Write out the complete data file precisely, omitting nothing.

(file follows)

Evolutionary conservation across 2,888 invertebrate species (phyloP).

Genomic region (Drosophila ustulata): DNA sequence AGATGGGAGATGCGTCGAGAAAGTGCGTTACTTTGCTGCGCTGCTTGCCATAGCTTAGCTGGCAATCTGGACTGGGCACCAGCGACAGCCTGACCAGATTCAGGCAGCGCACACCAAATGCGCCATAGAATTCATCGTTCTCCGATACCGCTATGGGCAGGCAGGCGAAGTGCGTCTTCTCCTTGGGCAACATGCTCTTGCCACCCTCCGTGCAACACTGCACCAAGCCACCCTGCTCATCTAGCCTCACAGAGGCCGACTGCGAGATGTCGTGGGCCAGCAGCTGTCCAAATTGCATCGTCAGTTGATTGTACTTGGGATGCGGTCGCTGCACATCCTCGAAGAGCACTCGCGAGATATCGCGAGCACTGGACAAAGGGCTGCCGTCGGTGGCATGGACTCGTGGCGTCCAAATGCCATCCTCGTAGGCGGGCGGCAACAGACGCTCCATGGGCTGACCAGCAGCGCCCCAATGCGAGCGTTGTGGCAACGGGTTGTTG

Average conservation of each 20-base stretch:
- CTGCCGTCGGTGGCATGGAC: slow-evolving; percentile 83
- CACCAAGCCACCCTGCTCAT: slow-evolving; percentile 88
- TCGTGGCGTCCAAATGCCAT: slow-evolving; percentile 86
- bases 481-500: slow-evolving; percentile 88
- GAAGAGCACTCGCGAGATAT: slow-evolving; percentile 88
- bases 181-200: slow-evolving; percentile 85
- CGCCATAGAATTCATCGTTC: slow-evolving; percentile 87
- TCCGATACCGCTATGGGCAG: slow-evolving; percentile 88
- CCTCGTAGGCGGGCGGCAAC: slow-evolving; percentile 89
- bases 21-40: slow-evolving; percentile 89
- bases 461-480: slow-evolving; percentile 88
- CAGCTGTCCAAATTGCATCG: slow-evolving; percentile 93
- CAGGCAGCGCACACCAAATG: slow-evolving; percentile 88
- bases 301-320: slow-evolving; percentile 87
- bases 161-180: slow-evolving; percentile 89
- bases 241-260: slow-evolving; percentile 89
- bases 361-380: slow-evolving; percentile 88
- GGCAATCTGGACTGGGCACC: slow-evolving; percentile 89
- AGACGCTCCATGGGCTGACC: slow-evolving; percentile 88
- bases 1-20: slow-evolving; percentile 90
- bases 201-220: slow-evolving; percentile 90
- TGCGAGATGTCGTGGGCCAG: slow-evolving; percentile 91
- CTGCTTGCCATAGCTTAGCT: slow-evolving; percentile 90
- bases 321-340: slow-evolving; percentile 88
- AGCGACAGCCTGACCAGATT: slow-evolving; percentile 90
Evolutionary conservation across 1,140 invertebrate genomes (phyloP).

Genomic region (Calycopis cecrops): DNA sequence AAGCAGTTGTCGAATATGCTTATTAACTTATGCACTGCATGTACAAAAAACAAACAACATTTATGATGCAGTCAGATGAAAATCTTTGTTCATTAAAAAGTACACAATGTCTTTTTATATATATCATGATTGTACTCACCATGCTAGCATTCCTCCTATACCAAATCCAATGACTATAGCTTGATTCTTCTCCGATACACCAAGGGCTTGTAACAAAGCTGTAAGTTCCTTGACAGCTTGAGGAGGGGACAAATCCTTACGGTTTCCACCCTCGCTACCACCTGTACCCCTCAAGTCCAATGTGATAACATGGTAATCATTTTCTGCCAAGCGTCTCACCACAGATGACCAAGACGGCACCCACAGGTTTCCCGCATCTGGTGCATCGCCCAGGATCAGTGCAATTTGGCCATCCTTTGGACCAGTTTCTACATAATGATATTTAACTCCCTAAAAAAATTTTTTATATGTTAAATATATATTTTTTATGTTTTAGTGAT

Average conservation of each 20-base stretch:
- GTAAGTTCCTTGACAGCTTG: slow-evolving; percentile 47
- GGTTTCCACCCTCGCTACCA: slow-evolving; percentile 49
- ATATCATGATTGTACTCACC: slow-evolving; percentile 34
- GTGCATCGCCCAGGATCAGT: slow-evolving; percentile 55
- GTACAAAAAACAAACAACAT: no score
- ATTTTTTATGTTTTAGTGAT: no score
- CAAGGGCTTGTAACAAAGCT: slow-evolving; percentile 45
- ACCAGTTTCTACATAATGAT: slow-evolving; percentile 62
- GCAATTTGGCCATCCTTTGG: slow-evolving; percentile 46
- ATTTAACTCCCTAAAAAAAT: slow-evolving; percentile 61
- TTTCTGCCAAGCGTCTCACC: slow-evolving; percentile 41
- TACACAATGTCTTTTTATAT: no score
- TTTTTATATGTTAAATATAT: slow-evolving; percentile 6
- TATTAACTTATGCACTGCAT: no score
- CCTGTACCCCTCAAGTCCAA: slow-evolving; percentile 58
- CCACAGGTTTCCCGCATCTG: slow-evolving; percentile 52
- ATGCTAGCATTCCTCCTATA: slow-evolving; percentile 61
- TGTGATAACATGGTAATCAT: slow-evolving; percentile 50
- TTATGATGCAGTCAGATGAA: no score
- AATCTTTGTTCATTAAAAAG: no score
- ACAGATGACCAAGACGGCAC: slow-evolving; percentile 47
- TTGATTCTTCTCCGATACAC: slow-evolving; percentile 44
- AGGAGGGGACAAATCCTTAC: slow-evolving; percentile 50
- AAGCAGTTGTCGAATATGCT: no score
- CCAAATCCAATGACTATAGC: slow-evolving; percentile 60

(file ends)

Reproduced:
Evolutionary conservation across 2,888 invertebrate species (phyloP).

Genomic region (Drosophila ustulata): DNA sequence AGATGGGAGATGCGTCGAGAAAGTGCGTTACTTTGCTGCGCTGCTTGCCATAGCTTAGCTGGCAATCTGGACTGGGCACCAGCGACAGCCTGACCAGATTCAGGCAGCGCACACCAAATGCGCCATAGAATTCATCGTTCTCCGATACCGCTATGGGCAGGCAGGCGAAGTGCGTCTTCTCCTTGGGCAACATGCTCTTGCCACCCTCCGTGCAACACTGCACCAAGCCACCCTGCTCATCTAGCCTCACAGAGGCCGACTGCGAGATGTCGTGGGCCAGCAGCTGTCCAAATTGCATCGTCAGTTGATTGTACTTGGGATGCGGTCGCTGCACATCCTCGAAGAGCACTCGCGAGATATCGCGAGCACTGGACAAAGGGCTGCCGTCGGTGGCATGGACTCGTGGCGTCCAAATGCCATCCTCGTAGGCGGGCGGCAACAGACGCTCCATGGGCTGACCAGCAGCGCCCCAATGCGAGCGTTGTGGCAACGGGTTGTTG

Average conservation of each 20-base stretch:
- CTGCCGTCGGTGGCATGGAC: slow-evolving; percentile 83
- CACCAAGCCACCCTGCTCAT: slow-evolving; percentile 88
- TCGTGGCGTCCAAATGCCAT: slow-evolving; percentile 86
- bases 481-500: slow-evolving; percentile 88
- GAAGAGCACTCGCGAGATAT: slow-evolving; percentile 88
- bases 181-200: slow-evolving; percentile 85
- CGCCATAGAATTCATCGTTC: slow-evolving; percentile 87
- TCCGATACCGCTATGGGCAG: slow-evolving; percentile 88
- CCTCGTAGGCGGGCGGCAAC: slow-evolving; percentile 89
- bases 21-40: slow-evolving; percentile 89
- bases 461-480: slow-evolving; percentile 88
- CAGCTGTCCAAATTGCATCG: slow-evolving; percentile 93
- CAGGCAGCGCACACCAAATG: slow-evolving; percentile 88
- bases 301-320: slow-evolving; percentile 87
- bases 161-180: slow-evolving; percentile 89
- bases 241-260: slow-evolving; percentile 89
- bases 361-380: slow-evolving; percentile 88
- GGCAATCTGGACTGGGCACC: slow-evolving; percentile 89
- AGACGCTCCATGGGCTGACC: slow-evolving; percentile 88
- bases 1-20: slow-evolving; percentile 90
- bases 201-220: slow-evolving; percentile 90
- TGCGAGATGTCGTGGGCCAG: slow-evolving; percentile 91
- CTGCTTGCCATAGCTTAGCT: slow-evolving; percentile 90
- bases 321-340: slow-evolving; percentile 88
- AGCGACAGCCTGACCAGATT: slow-evolving; percentile 90
Evolutionary conservation across 1,140 invertebrate genomes (phyloP).

Genomic region (Calycopis cecrops): DNA sequence AAGCAGTTGTCGAATATGCTTATTAACTTATGCACTGCATGTACAAAAAACAAACAACATTTATGATGCAGTCAGATGAAAATCTTTGTTCATTAAAAAGTACACAATGTCTTTTTATATATATCATGATTGTACTCACCATGCTAGCATTCCTCCTATACCAAATCCAATGACTATAGCTTGATTCTTCTCCGATACACCAAGGGCTTGTAACAAAGCTGTAAGTTCCTTGACAGCTTGAGGAGGGGACAAATCCTTACGGTTTCCACCCTCGCTACCACCTGTACCCCTCAAGTCCAATGTGATAACATGGTAATCATTTTCTGCCAAGCGTCTCACCACAGATGACCAAGACGGCACCCACAGGTTTCCCGCATCTGGTGCATCGCCCAGGATCAGTGCAATTTGGCCATCCTTTGGACCAGTTTCTACATAATGATATTTAACTCCCTAAAAAAATTTTTTATATGTTAAATATATATTTTTTATGTTTTAGTGAT

Average conservation of each 20-base stretch:
- GTAAGTTCCTTGACAGCTTG: slow-evolving; percentile 47
- GGTTTCCACCCTCGCTACCA: slow-evolving; percentile 49
- ATATCATGATTGTACTCACC: slow-evolving; percentile 34
- GTGCATCGCCCAGGATCAGT: slow-evolving; percentile 55
- GTACAAAAAACAAACAACAT: no score
- ATTTTTTATGTTTTAGTGAT: no score
- CAAGGGCTTGTAACAAAGCT: slow-evolving; percentile 45
- ACCAGTTTCTACATAATGAT: slow-evolving; percentile 62
- GCAATTTGGCCATCCTTTGG: slow-evolving; percentile 46
- ATTTAACTCCCTAAAAAAAT: slow-evolving; percentile 61
- TTTCTGCCAAGCGTCTCACC: slow-evolving; percentile 41
- TACACAATGTCTTTTTATAT: no score
- TTTTTATATGTTAAATATAT: slow-evolving; percentile 6
- TATTAACTTATGCACTGCAT: no score
- CCTGTACCCCTCAAGTCCAA: slow-evolving; percentile 58
- CCACAGGTTTCCCGCATCTG: slow-evolving; percentile 52
- ATGCTAGCATTCCTCCTATA: slow-evolving; percentile 61
- TGTGATAACATGGTAATCAT: slow-evolving; percentile 50
- TTATGATGCAGTCAGATGAA: no score
- AATCTTTGTTCATTAAAAAG: no score
- ACAGATGACCAAGACGGCAC: slow-evolving; percentile 47
- TTGATTCTTCTCCGATACAC: slow-evolving; percentile 44
- AGGAGGGGACAAATCCTTAC: slow-evolving; percentile 50
- AAGCAGTTGTCGAATATGCT: no score
- CCAAATCCAATGACTATAGC: slow-evolving; percentile 60